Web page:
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Tell Me About It: Saying no to fixing people's cars won't make husband selfish

Q: My husband is a mechanic and constantly has people asking him to work on their cars, on evenings or weekends. What is a nice way to say "no"? They offer to pay for parts, but offer no real compensation. Not only is it not fair to him, but I'm the one left picking up the slack at home. Any advice?

Car Trouble

A: "Sorry, my family has first dibs on my weekends." But why isn't he just saying no? Are you the one asking me because he doesn't want to say no? Then, good luck. Or were you both trained to believe only selfish people say no? Then why aren't these moochers the selfish ones? The way to say no is to believe in your right to, and trust good people will get that. The rest is just words.

In departure from tradition, gay couple can pay for own wedding

Q: I have a daughter who is gay and getting married. It is my understanding that the bride's parents traditionally pay for the wedding and the groom's parents pay for the rehearsal proceedings. How is this handled when there are two women involved.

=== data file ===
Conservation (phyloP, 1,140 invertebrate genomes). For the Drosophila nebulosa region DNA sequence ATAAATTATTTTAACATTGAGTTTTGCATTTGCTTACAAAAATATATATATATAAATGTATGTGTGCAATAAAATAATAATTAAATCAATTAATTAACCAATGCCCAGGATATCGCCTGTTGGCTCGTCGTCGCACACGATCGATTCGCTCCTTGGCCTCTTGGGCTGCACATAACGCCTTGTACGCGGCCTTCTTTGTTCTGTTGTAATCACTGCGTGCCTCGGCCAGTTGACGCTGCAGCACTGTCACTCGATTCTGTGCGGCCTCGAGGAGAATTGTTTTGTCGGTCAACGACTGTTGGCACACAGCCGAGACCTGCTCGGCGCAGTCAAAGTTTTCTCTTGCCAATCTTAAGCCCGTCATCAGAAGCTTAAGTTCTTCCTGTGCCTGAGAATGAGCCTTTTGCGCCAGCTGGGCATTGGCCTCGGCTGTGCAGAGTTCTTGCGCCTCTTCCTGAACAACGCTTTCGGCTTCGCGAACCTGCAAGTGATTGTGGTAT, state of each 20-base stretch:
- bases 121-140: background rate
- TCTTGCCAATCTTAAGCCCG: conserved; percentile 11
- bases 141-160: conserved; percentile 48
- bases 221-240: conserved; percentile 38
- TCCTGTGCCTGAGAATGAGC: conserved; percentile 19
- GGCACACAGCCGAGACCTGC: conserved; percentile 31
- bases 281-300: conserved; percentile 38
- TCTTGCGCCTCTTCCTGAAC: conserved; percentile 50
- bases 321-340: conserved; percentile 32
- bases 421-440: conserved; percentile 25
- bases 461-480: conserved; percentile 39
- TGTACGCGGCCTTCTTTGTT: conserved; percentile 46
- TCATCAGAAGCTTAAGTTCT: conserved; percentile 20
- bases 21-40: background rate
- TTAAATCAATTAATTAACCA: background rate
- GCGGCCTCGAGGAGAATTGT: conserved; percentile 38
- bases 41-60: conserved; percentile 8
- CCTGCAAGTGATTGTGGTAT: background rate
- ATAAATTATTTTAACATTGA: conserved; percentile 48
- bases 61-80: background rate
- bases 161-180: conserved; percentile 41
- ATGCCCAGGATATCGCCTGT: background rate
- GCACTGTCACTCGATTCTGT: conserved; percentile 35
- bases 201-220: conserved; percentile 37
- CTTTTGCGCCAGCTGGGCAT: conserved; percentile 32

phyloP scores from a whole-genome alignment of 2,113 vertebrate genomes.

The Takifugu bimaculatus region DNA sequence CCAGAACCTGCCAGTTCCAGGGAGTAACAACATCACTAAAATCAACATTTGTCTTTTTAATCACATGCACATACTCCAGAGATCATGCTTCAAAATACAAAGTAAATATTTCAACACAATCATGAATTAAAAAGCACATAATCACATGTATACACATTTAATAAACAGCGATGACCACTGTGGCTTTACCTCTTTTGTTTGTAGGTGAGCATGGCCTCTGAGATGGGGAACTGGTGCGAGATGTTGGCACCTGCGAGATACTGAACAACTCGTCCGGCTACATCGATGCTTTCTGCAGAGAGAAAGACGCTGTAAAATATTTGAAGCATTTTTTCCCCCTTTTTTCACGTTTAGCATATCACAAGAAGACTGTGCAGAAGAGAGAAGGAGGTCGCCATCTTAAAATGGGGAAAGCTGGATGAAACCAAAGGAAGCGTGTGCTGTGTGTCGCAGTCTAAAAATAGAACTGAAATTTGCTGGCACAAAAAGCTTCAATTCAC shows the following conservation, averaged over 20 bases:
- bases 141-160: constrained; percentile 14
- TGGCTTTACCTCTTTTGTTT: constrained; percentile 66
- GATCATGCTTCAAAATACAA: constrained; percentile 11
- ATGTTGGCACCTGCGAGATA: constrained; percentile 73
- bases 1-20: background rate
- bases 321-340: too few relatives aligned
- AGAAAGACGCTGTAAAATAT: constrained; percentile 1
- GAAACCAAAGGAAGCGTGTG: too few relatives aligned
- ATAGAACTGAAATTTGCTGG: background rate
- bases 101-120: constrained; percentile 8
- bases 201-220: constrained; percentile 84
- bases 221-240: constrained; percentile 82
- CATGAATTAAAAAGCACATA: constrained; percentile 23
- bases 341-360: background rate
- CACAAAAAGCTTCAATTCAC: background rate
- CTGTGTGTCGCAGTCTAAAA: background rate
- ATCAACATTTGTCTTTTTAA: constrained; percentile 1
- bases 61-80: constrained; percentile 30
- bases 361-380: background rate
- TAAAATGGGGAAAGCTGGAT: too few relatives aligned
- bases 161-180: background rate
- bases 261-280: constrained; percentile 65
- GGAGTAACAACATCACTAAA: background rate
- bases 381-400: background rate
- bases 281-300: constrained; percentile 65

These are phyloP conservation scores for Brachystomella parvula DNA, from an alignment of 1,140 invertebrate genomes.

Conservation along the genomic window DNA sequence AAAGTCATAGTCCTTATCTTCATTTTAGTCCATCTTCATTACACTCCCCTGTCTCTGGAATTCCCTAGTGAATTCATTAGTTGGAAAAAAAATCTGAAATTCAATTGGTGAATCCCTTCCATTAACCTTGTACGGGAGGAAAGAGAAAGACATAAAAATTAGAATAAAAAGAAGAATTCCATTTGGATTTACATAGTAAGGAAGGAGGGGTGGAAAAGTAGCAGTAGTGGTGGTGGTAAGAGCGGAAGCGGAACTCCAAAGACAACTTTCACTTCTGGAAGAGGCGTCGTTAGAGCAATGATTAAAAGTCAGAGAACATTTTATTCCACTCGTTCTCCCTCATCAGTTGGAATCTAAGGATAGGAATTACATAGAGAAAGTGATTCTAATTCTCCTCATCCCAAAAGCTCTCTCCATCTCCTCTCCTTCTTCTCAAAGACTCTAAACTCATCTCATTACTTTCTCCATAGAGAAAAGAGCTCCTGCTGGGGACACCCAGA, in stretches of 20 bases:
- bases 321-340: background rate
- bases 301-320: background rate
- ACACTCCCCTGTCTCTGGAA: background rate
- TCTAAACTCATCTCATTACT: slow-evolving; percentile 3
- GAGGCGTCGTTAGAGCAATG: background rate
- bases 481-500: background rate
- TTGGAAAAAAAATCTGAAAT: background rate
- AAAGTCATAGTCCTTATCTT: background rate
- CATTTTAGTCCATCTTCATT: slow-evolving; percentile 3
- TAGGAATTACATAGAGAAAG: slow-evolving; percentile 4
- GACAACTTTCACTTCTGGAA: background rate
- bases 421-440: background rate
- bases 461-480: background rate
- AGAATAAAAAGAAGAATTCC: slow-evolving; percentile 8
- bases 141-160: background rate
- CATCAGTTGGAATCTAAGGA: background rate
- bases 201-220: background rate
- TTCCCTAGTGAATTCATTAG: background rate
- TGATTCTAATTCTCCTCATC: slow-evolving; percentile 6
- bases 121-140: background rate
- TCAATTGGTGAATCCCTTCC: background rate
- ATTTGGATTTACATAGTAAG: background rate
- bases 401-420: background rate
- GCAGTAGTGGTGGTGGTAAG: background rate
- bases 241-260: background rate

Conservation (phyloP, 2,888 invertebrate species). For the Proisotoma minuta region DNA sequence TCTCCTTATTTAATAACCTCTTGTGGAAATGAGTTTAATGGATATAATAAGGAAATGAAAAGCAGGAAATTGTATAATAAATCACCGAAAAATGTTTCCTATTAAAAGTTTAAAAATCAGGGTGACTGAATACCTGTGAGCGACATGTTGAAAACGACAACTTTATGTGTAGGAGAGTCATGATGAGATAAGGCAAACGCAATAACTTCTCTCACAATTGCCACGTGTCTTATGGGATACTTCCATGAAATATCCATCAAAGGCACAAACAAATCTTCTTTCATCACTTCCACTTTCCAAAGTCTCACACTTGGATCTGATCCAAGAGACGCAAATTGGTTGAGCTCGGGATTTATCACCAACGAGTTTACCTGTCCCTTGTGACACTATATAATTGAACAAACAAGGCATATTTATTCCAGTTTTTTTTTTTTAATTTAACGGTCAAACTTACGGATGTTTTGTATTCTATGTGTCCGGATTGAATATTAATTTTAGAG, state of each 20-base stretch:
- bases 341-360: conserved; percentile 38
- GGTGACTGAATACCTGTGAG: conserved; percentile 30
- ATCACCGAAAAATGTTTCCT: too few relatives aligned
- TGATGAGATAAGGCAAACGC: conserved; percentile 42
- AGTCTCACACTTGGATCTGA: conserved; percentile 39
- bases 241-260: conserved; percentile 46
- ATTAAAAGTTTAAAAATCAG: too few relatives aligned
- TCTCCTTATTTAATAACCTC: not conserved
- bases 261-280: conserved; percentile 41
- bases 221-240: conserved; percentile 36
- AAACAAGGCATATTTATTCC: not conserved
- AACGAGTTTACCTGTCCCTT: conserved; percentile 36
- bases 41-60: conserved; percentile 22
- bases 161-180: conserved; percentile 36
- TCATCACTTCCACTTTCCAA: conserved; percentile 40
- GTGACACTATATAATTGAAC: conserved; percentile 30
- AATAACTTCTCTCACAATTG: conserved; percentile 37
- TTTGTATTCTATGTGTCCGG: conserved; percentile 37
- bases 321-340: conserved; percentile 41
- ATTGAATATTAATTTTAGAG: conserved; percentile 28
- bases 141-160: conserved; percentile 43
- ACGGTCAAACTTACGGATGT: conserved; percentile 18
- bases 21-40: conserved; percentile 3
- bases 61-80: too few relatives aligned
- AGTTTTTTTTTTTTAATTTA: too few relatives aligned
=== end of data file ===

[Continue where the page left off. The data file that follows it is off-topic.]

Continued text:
Perplexed

A: I like the idea of letting the couple pay for it, gay or straight. That builds in a requirement that their vision fit their means. If you want to pay some or all, though, then offer without guilt, as long as you aren't feeding a sense of entitlement. To my mind, this is one of the beautiful fringe benefits of marriage equality: Where tradition no longer fits, the logic of individual circumstances rightly steps in.

Tell Me About It: Saying no to fixing people's cars won't make husband selfish 09/29/13 [Last modified: Wednesday, September 25, 2013 4:42pm]

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